Germany pledges to intensify strategic cooperation with the Red Cross Red Crescent Movement on FbF
The German Red Cross yesterday welcomed at least 170 humanitarian, development and technical specialists to Berlin for the 6th global dialogue platform on forecast-based financing (FbF), which is supported by the German government and others.
Opening the meeting, Peter Felten, Head of the Humanitarian Assistance Division at the German Federal Foreign Office, said the platforms were “crucial for the risk reduction work and humanitarian assistance of Germany and other donors”.
They had, he said, “a very positive influence on the way the international community is delivering humanitarian assistance in the context of rising climate change risks.”
FbF was now being rapidly introduced into the existing financing instruments of the humanitarian system, for example with the International Federation’s DREF window last May – “a milestone for FbF and anticipatory humanitarian assistance” – and the World Food Programme was “piloting [FbF] approaches in close cooperation with governmental disaster risk management authorities.”
‘Foreign Minister Heiko Maas will advocate
for CERF early action to be further developed,
based on your FbF experience’
In the NGO sector, Felten said, “forward-looking humanitarian assistance” was now being provided by the Start Fund.
But as a whole the humanitarian system was “still not fully structured for systematic early action”, he added.
“To support the integration of forecast-based financing within the humanitarian system, we will therefore further intensify our strategic cooperation with the Red Cross and Red Crescent Movement on the FbF approach.
“We are also looking forward to advancing corresponding early action financing instruments and anticipatory approaches in the UN context, especially in relation to the Central Emergency Relief Fund [CERF] in cooperation with [the United Nations Office for the Coordination of Humanitarian Affairs].”
German Foreign Minister Heiko Maas was yesterday presenting to the high-level CERF event in New York on the margins of the General Assembly, Felten told the Berlin platform, and “he will advocate for CERF’s early action capabilities to be further developed, based on your FbF experience”.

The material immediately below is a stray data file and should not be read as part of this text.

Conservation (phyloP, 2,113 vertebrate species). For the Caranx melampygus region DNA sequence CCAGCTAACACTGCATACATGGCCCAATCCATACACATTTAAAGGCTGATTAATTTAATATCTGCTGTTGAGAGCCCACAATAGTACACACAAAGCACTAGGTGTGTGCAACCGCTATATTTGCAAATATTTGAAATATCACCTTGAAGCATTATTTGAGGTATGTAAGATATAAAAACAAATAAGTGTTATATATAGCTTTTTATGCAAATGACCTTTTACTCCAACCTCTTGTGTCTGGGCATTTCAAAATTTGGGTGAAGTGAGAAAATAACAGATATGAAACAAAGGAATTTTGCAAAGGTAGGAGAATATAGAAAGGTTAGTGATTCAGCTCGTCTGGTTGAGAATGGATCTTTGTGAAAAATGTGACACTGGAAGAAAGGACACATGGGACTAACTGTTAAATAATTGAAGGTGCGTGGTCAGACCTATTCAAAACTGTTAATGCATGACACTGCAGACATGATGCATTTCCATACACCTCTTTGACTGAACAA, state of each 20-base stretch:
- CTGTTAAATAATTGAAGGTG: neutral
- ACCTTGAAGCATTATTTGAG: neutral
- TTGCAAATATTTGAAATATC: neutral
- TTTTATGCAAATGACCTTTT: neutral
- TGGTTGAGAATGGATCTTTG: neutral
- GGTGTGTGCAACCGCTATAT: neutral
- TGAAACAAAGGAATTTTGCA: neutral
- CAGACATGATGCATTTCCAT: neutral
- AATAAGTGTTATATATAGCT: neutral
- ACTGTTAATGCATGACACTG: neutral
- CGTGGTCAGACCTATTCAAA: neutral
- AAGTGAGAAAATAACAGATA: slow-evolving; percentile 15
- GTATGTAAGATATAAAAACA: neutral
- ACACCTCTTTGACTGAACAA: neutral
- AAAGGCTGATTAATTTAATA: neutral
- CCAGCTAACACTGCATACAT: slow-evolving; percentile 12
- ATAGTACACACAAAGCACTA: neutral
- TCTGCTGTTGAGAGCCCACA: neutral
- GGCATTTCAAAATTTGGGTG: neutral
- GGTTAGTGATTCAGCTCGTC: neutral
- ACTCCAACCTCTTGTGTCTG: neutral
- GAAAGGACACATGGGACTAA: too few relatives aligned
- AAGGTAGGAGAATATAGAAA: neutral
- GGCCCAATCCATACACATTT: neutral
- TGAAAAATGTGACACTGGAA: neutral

‘Data and forecasts’
On Monday, together with the UK Department for International Development, Germany had also co-hosted a breakfast meeting in New York about risk financing.
A lot remains to be done, Felten concluded: “Risk assessment, data and forecasts still need further improvement; and more targeted and more effective early actions need to be identified.
“By supporting the further development and practical application of [FbF] know-how, we can make a significant contribution to strengthening the disaster preparedness capacities of the international humanitarian system…
“To succeed, we will need a joint effort to enable governments and relevant organizations to support communities at risk to adapt to climate change, to use scientific information, and to reduce disaster risks in the long, medium and short term.”
Sixteen National Red Cross and Red Crescent Societies in Africa, the Americas and Asia Pacific are currently developing early action protocols for foreseeable natural disasters and are expected to access FbF funding in the first two years of the DREF window, which is also available to all 190 National Societies.
The German Red Cross yesterday welcomed at least 170 humanitarian, development and technical specialists to Berlin for the 6th global dialogue platform on forecast-based financing. (Photo: DRK)